Textbook Notes (280,000)
CA (160,000)
UTSC (20,000)
Sociology (1,000)
SOCA01H3 (400)
Chapter 1

SOCA01H3 Chapter Notes - Chapter 1: Solidarity, Scientific Revolution, Scientific Method


Department
Sociology
Course Code
SOCA01H3
Professor
Sheldon Ungar
Chapter
1

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Brym: Chapter 1- Pages 1 to 17 Reading Week 1
Chapter Outline
Define Sociology
Identify the social relations that surround you, permeate you, and influence your behavior
Desrie ho soiologial researh seeks to iproe people’s lies ad test ideas using
specific methods
Summarize the main schools of sociological theory
Appreciate how sociology emerged out of the scientific , democratic and industrial
revolutions
Understand the main challenges facing society today
Goals of this Chapter
1. Illustrate the power of sociology to dispel foggy assumptions and help us see the operation
of the social world more clearly. To that end, we examine a phenomenon that at first glance
appears to be solely the outcome of breakdowns in individual functioning suicide. We show
that , in fact, social relations powerfully influence suicide rates. This exercise introduces you
to unique qualities of the sociological perspective
2. Chapters second goal is to show that, from its origins, sociological research has been
motivated by a desire to improve the social world. Thus, sociology is not a dry academic
exercise but a means of charting a better course for society. At the same time sociologists
use scientific methods to test their ideas, thus increasing the validity of the results. We
illustrate these points by briefly analyzing the work of the funders of the discipline
3. Suggest That Sociology can help you come to grips with the century, just as it helped the
founders of sociology deal with theirs. Today we are witnessing massive and disorienting
social changes. As was the case 100 or 150 years ago, sociologists now try to understand
social phenomena and suggest credible ways of improving society.
The Sociological Perspective
At the End of the 19 century Emile Durkheim demonstrated that suicide is more than just an
individual act of desperation that results from a psychological disorder, as was commonly
believed at the time. Social forces he showed, strongly influence suicide rates
Durkheim made his case by examining the association between rates of suicide and the
rates of psychological disorder causes suicide is supported.
Psychological disorder causes suicide but only is suicide rate tends to be high when where
rates of psychological disorder are low.
Analysis of European government statistics, hospital records and other sources reveled
nothing of the kind. He discovered that insane asylums housed slightly more women than
men, but there were four male suicides for every female.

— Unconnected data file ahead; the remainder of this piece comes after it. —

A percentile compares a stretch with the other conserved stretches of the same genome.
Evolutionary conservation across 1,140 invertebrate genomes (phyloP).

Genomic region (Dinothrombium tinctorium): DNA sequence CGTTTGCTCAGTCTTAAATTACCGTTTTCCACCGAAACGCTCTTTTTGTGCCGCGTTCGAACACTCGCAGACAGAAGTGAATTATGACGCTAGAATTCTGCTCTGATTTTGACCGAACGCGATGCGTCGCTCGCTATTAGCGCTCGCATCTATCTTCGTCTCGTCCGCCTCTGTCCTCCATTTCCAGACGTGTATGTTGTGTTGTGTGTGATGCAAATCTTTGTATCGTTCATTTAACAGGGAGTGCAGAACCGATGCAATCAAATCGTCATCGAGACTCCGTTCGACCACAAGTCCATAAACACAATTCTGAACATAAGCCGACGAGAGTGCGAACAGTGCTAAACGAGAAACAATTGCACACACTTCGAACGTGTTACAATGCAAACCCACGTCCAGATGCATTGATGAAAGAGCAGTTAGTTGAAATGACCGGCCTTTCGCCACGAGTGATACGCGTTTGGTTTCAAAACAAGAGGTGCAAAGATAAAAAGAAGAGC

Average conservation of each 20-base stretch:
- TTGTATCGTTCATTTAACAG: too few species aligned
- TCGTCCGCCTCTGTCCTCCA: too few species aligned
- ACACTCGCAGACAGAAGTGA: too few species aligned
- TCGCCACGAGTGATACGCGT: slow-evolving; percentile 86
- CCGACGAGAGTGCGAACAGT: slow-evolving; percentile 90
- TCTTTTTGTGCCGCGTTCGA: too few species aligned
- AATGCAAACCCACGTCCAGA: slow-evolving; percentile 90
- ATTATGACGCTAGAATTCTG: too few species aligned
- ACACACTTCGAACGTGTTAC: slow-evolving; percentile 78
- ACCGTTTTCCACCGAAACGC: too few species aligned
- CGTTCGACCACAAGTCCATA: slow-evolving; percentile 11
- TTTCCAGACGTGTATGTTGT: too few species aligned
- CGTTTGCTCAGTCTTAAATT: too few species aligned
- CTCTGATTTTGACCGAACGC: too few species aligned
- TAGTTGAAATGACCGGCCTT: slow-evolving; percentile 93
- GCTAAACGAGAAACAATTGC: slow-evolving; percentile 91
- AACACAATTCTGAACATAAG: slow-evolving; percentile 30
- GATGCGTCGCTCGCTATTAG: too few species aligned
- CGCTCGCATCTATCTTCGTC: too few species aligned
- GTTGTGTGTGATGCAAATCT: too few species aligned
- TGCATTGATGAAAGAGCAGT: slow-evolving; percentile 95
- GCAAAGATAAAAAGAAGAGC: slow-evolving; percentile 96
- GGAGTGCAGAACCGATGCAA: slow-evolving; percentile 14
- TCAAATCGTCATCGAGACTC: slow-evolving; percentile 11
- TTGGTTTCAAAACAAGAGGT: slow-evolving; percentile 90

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Among the major religious groups in France , Jews had the highest rate of psychological
disorder, but also the lowest suicide rate
Durkehim also found that psychological disorders occurred most frequently when a person
reached adulthood, but suicide rates increased steadily with age
Durkheim held that suicide rates varied because of differences in the degree of social
solidary in various categories of the population
Durkeim specified the greater the degree to which group members share beliefs and values
and more frequently and intensely they interact, the more social solidarity a group exhibits
Durkehim expected high solidarity groups to have lower suicide rates than low- solidarity
groups did at least up to a point
Durkheim showed that married adults are half as likely as unmarried adults are to commit
suicide because marriage creates social ties and kind of moral cement that bind the invidual
to society
He argued that women are less likely to commit suicide than men are because women are
more involved in the intimate social relations of family life. Jews Durkheim wrote, are less
likely to commit suicide than Christians are because, after centuries of persecution, they
have become a group that is more defensive and tightly knit.
Jews are less likely to commit suicide than Christians are because after centuries because
they are a group that is more defensive and more closer
Older adults are more prone than the young and the middle- aged are to take their own
lives in the face of misfortune because they are most likely to live alone, to have a lost a
spouse or partner and lack a job and a wide network of friends
Generally, Durkheim said the suicide varies with the degree of integration of the social
groups of which the individual forms a part.
Suicide in Canada Today
Suicide is more common within youths today than before
Suicide is more common
His theory of social solidarity tells us why suicide is more common
In brief he shared moral principles and strong social ties have eroded since the early 1960’s
especially for Canadian Youth
Level of social solidarity is now lower than just a few decades ago, especially for young
people
Not being able to share moral standards young people in Canada today are more likely than
they were half a century ago to take their own lives if they happen to find themselves in a
deep personal crisis
From Personal Troubles to Social Structures
Social Structures
- Stable patterns of social relations
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